October 20, 2011

Sowing without Knowing



I am not much of a gardener. I grow herbs and zinnias. There are a few perennials scattered among the hawthorne bushes and the Japanese maples. They rarely require any attention from me.

Zinnias are annual summer flowers that I remember my grandmothers growing in rows in their gardens alongside turnips, tomatoes, beans, and sweet corn. I think they were planted most likely for two purposes. One was to attract butterflies who would then carry pollen from bloom to bloom as they flittered among the plants. The other reason the flowers got a row (or two) was to steer aphids away from the garden vegetables. Aphids are tiny creatures I never really new much about except that my grandmothers made it known that they were a threat to the harvest. Apparently, aphids are very fond of zinnias so there was the hope they would find them more appetizing than the green beans.

The first two years we lived here I planted zinnias in the big bed out front. It had nothing to do with pollination or aphids. They filled the space, bloomed all summer, and made me happy.

The next year I noticed them coming up “volunteer." I didn’t think that was an option being they were annuals. I had let them stay in the bed long into the fall---to the first frost. When they were pulled up for the winter, their seed scattered from blooms dry from the summer heat.

I am not much into dead-heading.



Since then, every year I have let them volunteer. I stand at the kitchen window in the summer and look out on a colorful bed of zinnia blossoms and butterflies.

Winter blew in yesterday. The flannel sheets are on the bed. There is a pot of soup on the stove.

This morning I decided to gather the zinnias, scatter the seed.

The moist musty odor of interrupted soil triggered memories of my grandmother’s gardens. (I miss those gardens and their bounty.) Tugging at the stems with my gloved hands they gave away easily. Soon I had filled the wheelbarrow five times.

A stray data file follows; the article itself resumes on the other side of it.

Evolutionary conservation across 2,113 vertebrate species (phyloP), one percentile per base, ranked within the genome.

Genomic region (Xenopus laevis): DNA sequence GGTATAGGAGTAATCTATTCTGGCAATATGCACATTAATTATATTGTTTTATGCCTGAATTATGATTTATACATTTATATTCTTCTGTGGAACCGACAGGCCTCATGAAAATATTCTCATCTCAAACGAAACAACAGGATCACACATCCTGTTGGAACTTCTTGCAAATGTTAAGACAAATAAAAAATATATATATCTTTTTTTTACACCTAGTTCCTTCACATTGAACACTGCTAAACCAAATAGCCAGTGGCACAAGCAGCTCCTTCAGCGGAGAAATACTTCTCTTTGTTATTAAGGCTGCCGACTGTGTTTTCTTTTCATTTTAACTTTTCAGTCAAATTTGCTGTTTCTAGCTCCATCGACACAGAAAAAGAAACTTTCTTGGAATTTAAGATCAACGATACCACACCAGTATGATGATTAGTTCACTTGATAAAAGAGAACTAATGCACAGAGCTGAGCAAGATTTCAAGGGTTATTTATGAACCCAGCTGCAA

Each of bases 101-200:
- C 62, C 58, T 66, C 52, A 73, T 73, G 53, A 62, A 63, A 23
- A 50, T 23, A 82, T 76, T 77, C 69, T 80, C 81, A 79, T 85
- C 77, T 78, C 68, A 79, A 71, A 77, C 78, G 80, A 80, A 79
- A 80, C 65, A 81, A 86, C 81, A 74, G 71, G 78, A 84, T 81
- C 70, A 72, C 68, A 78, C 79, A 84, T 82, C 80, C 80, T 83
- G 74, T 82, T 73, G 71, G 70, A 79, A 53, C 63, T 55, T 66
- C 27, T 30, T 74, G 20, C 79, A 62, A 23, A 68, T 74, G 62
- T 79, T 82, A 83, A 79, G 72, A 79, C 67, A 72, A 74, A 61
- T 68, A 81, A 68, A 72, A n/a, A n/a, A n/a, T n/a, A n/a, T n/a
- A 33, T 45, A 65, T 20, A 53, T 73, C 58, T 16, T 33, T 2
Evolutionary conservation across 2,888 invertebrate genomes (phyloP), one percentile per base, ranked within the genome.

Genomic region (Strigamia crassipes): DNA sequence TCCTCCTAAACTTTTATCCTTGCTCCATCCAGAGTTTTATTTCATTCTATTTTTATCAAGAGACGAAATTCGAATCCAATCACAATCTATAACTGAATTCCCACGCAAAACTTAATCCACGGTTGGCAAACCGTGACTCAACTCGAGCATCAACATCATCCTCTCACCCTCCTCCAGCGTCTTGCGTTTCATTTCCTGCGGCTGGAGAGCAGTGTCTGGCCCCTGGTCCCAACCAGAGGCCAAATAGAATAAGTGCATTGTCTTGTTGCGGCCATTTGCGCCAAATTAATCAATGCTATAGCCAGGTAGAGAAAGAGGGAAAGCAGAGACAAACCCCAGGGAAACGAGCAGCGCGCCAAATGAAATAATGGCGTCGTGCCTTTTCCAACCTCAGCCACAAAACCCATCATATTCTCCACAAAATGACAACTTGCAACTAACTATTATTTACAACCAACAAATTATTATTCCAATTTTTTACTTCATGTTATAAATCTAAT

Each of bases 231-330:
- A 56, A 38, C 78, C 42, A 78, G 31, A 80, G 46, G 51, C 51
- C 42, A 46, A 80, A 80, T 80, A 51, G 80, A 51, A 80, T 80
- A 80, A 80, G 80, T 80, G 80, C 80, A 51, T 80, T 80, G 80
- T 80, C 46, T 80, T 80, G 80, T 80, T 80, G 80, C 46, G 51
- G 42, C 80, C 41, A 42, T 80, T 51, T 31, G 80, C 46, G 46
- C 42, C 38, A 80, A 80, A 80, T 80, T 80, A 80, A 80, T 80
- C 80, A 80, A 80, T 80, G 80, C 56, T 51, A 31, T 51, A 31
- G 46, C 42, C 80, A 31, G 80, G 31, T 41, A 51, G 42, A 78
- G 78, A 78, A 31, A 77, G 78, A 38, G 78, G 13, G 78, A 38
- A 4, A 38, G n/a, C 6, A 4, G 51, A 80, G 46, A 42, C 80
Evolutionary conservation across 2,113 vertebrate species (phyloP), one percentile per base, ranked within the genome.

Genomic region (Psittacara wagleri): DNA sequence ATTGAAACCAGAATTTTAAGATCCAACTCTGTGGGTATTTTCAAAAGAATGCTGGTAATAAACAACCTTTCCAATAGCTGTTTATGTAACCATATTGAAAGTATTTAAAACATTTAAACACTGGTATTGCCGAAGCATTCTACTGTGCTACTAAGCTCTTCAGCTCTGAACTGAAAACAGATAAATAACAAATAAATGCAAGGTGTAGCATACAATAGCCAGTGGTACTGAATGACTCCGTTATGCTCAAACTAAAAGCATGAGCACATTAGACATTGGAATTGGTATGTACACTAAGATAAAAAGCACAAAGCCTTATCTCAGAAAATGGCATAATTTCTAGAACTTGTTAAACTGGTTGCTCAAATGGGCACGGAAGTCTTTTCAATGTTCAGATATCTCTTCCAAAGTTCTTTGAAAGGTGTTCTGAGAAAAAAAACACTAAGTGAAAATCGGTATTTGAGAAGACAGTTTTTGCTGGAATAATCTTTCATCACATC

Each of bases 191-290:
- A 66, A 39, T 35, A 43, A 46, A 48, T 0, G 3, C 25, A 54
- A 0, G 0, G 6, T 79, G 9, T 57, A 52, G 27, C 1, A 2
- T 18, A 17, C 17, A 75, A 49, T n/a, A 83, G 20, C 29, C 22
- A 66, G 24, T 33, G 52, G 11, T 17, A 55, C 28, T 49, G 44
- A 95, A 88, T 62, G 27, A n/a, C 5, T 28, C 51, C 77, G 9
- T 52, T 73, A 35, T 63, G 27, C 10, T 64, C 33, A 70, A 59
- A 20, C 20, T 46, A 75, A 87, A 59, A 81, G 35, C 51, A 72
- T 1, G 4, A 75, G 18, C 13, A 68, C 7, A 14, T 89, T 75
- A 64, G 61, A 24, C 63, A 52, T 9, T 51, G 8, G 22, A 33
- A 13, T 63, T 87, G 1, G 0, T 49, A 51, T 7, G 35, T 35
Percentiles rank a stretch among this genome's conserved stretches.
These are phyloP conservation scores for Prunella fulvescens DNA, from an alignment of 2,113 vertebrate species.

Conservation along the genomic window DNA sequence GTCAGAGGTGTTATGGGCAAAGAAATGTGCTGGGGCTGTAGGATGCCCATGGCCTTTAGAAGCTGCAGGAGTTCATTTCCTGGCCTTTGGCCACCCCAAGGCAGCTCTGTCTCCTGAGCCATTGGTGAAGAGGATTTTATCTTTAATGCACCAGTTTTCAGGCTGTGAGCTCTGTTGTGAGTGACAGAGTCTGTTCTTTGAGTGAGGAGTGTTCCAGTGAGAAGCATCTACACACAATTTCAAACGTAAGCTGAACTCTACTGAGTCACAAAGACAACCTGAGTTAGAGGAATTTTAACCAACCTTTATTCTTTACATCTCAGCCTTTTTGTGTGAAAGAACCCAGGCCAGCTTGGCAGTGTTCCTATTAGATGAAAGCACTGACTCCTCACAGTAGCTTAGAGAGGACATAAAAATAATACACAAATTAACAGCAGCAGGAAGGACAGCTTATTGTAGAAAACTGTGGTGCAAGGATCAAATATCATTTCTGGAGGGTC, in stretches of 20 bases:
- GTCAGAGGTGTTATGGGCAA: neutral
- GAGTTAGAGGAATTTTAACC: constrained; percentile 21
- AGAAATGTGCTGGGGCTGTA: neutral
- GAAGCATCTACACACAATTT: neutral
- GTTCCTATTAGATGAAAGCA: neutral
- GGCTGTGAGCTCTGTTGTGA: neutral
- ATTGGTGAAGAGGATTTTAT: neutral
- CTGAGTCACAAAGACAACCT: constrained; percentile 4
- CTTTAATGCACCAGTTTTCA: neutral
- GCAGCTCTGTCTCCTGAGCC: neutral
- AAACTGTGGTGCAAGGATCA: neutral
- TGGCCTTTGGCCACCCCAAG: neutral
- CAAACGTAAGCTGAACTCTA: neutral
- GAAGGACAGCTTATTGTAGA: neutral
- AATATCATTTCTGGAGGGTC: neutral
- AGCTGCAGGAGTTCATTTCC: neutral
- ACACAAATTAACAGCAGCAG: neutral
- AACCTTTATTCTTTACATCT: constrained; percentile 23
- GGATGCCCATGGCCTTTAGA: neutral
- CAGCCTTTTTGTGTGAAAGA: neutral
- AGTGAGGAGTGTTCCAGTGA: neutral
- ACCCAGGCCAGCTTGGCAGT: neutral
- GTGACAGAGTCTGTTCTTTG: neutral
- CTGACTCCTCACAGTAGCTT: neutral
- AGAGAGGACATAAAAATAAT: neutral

As I did this garden tending, the thought came to me that in God's kingdom, there are times I scatter seed when I don’t even know it. The Holy Spirit is working and creating---using all kinds of circumstances to accomplish His kingdom purposes. Sometimes I know what he is doing, sometimes I don't.

The Holy Spirit draws me into the world to tend to something. I might not see it as anything but cleaning up a mess. But from his perspective, I am scattering seed. Some will fall on fertile soil. Without any preparation or intentionality it happens--- may even seem to be the very opposite of sowing. Only the Master Gardner knows the potential of what has been sown when life has been uprooted.



Everyday I volunteer to do what he sets before me. In turn, he gives me the privilege to sow seed in the most unlikely ways. It is the most freeing way to live---to give Christ my life, submit to the leading of the Holy Spirit, and let the seeds fall where they may.

All I have to do is put my hand to the plow---or the wheelbarrow. I won’t look back. I don't want to.

Reading from Ann Voskamp's book, One Thousand Gifts before I began the work out in the zinnia bed this morning, she reminded me of this stunning truth. Today "I get to live."

I get to live in this kingdom, work it, smell it, see it. All of it-----a gift. And yes, I am grateful.

God, He is faithful.

There'll be zinnias next year.
Jesus replied, “No one who puts a hand to the plow and looks back is fit for service in the kingdom of God.” (Luke 9:62)
Faithful is He who calls you, and He also will bring it to pass. (1 Thess. 5:24) 


No comments:

Post a Comment